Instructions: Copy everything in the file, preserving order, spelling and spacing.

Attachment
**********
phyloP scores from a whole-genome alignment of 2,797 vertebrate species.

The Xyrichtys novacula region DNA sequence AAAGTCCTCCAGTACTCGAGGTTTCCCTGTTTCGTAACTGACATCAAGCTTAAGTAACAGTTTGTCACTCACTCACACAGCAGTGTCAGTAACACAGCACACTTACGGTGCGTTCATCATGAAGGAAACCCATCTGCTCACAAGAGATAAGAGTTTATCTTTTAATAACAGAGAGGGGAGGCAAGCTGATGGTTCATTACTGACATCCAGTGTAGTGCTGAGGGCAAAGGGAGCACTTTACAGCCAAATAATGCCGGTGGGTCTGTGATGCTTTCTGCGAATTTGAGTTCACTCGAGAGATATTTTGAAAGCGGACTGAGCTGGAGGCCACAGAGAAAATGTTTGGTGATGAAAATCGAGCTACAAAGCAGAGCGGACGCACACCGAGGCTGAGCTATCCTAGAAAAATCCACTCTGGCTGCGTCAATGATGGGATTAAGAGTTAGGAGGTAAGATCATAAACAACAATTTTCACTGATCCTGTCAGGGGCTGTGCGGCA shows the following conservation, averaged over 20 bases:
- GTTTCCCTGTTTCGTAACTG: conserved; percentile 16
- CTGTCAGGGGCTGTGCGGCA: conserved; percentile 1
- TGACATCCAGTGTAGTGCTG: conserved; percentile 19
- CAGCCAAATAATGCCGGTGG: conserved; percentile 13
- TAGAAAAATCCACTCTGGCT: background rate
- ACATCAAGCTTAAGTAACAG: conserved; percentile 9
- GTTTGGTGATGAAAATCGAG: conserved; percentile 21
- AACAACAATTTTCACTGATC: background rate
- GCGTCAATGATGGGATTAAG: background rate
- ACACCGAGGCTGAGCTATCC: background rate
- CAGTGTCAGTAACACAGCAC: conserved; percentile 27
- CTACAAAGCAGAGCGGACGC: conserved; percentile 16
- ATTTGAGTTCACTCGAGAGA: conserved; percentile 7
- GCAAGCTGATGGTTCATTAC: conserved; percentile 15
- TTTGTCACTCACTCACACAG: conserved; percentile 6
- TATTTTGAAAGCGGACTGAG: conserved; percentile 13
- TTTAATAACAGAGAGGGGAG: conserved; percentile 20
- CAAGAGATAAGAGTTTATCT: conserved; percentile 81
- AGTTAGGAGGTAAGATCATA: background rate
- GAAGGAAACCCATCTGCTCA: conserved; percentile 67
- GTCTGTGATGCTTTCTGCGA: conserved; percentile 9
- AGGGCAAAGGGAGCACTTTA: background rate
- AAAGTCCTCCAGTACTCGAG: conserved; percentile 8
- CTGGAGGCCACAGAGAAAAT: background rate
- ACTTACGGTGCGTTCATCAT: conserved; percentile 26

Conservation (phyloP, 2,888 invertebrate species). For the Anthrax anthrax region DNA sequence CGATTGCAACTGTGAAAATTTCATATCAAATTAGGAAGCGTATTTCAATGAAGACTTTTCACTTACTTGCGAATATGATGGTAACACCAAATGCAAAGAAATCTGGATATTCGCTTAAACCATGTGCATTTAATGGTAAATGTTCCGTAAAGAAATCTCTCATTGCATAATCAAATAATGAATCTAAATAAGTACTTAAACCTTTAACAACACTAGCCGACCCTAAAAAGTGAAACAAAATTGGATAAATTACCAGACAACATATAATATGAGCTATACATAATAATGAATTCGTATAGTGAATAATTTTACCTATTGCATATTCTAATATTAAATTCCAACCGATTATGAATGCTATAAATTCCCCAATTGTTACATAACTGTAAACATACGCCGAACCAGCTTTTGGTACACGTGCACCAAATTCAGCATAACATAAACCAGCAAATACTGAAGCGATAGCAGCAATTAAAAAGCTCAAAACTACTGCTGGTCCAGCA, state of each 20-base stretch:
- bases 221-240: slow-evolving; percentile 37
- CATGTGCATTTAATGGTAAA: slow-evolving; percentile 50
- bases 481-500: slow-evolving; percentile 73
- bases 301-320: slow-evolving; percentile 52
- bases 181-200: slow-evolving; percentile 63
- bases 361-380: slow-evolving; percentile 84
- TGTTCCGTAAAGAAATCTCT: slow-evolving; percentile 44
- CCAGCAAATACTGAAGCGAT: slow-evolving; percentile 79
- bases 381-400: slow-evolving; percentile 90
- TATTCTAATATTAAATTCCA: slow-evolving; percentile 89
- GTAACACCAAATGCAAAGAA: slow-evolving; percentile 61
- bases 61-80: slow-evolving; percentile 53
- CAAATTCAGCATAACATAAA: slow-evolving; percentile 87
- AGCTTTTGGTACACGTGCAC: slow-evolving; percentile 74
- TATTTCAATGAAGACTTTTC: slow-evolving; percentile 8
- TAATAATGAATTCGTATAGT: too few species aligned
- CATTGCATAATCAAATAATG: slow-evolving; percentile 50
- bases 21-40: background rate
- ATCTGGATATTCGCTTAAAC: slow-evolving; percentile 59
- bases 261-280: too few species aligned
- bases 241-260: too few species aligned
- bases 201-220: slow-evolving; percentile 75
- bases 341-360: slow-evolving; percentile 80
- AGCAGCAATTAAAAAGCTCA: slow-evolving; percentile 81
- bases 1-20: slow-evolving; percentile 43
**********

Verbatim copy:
phyloP scores from a whole-genome alignment of 2,797 vertebrate species.

The Xyrichtys novacula region DNA sequence AAAGTCCTCCAGTACTCGAGGTTTCCCTGTTTCGTAACTGACATCAAGCTTAAGTAACAGTTTGTCACTCACTCACACAGCAGTGTCAGTAACACAGCACACTTACGGTGCGTTCATCATGAAGGAAACCCATCTGCTCACAAGAGATAAGAGTTTATCTTTTAATAACAGAGAGGGGAGGCAAGCTGATGGTTCATTACTGACATCCAGTGTAGTGCTGAGGGCAAAGGGAGCACTTTACAGCCAAATAATGCCGGTGGGTCTGTGATGCTTTCTGCGAATTTGAGTTCACTCGAGAGATATTTTGAAAGCGGACTGAGCTGGAGGCCACAGAGAAAATGTTTGGTGATGAAAATCGAGCTACAAAGCAGAGCGGACGCACACCGAGGCTGAGCTATCCTAGAAAAATCCACTCTGGCTGCGTCAATGATGGGATTAAGAGTTAGGAGGTAAGATCATAAACAACAATTTTCACTGATCCTGTCAGGGGCTGTGCGGCA shows the following conservation, averaged over 20 bases:
- GTTTCCCTGTTTCGTAACTG: conserved; percentile 16
- CTGTCAGGGGCTGTGCGGCA: conserved; percentile 1
- TGACATCCAGTGTAGTGCTG: conserved; percentile 19
- CAGCCAAATAATGCCGGTGG: conserved; percentile 13
- TAGAAAAATCCACTCTGGCT: background rate
- ACATCAAGCTTAAGTAACAG: conserved; percentile 9
- GTTTGGTGATGAAAATCGAG: conserved; percentile 21
- AACAACAATTTTCACTGATC: background rate
- GCGTCAATGATGGGATTAAG: background rate
- ACACCGAGGCTGAGCTATCC: background rate
- CAGTGTCAGTAACACAGCAC: conserved; percentile 27
- CTACAAAGCAGAGCGGACGC: conserved; percentile 16
- ATTTGAGTTCACTCGAGAGA: conserved; percentile 7
- GCAAGCTGATGGTTCATTAC: conserved; percentile 15
- TTTGTCACTCACTCACACAG: conserved; percentile 6
- TATTTTGAAAGCGGACTGAG: conserved; percentile 13
- TTTAATAACAGAGAGGGGAG: conserved; percentile 20
- CAAGAGATAAGAGTTTATCT: conserved; percentile 81
- AGTTAGGAGGTAAGATCATA: background rate
- GAAGGAAACCCATCTGCTCA: conserved; percentile 67
- GTCTGTGATGCTTTCTGCGA: conserved; percentile 9
- AGGGCAAAGGGAGCACTTTA: background rate
- AAAGTCCTCCAGTACTCGAG: conserved; percentile 8
- CTGGAGGCCACAGAGAAAAT: background rate
- ACTTACGGTGCGTTCATCAT: conserved; percentile 26

Conservation (phyloP, 2,888 invertebrate species). For the Anthrax anthrax region DNA sequence CGATTGCAACTGTGAAAATTTCATATCAAATTAGGAAGCGTATTTCAATGAAGACTTTTCACTTACTTGCGAATATGATGGTAACACCAAATGCAAAGAAATCTGGATATTCGCTTAAACCATGTGCATTTAATGGTAAATGTTCCGTAAAGAAATCTCTCATTGCATAATCAAATAATGAATCTAAATAAGTACTTAAACCTTTAACAACACTAGCCGACCCTAAAAAGTGAAACAAAATTGGATAAATTACCAGACAACATATAATATGAGCTATACATAATAATGAATTCGTATAGTGAATAATTTTACCTATTGCATATTCTAATATTAAATTCCAACCGATTATGAATGCTATAAATTCCCCAATTGTTACATAACTGTAAACATACGCCGAACCAGCTTTTGGTACACGTGCACCAAATTCAGCATAACATAAACCAGCAAATACTGAAGCGATAGCAGCAATTAAAAAGCTCAAAACTACTGCTGGTCCAGCA, state of each 20-base stretch:
- bases 221-240: slow-evolving; percentile 37
- CATGTGCATTTAATGGTAAA: slow-evolving; percentile 50
- bases 481-500: slow-evolving; percentile 73
- bases 301-320: slow-evolving; percentile 52
- bases 181-200: slow-evolving; percentile 63
- bases 361-380: slow-evolving; percentile 84
- TGTTCCGTAAAGAAATCTCT: slow-evolving; percentile 44
- CCAGCAAATACTGAAGCGAT: slow-evolving; percentile 79
- bases 381-400: slow-evolving; percentile 90
- TATTCTAATATTAAATTCCA: slow-evolving; percentile 89
- GTAACACCAAATGCAAAGAA: slow-evolving; percentile 61
- bases 61-80: slow-evolving; percentile 53
- CAAATTCAGCATAACATAAA: slow-evolving; percentile 87
- AGCTTTTGGTACACGTGCAC: slow-evolving; percentile 74
- TATTTCAATGAAGACTTTTC: slow-evolving; percentile 8
- TAATAATGAATTCGTATAGT: too few species aligned
- CATTGCATAATCAAATAATG: slow-evolving; percentile 50
- bases 21-40: background rate
- ATCTGGATATTCGCTTAAAC: slow-evolving; percentile 59
- bases 261-280: too few species aligned
- bases 241-260: too few species aligned
- bases 201-220: slow-evolving; percentile 75
- bases 341-360: slow-evolving; percentile 80
- AGCAGCAATTAAAAAGCTCA: slow-evolving; percentile 81
- bases 1-20: slow-evolving; percentile 43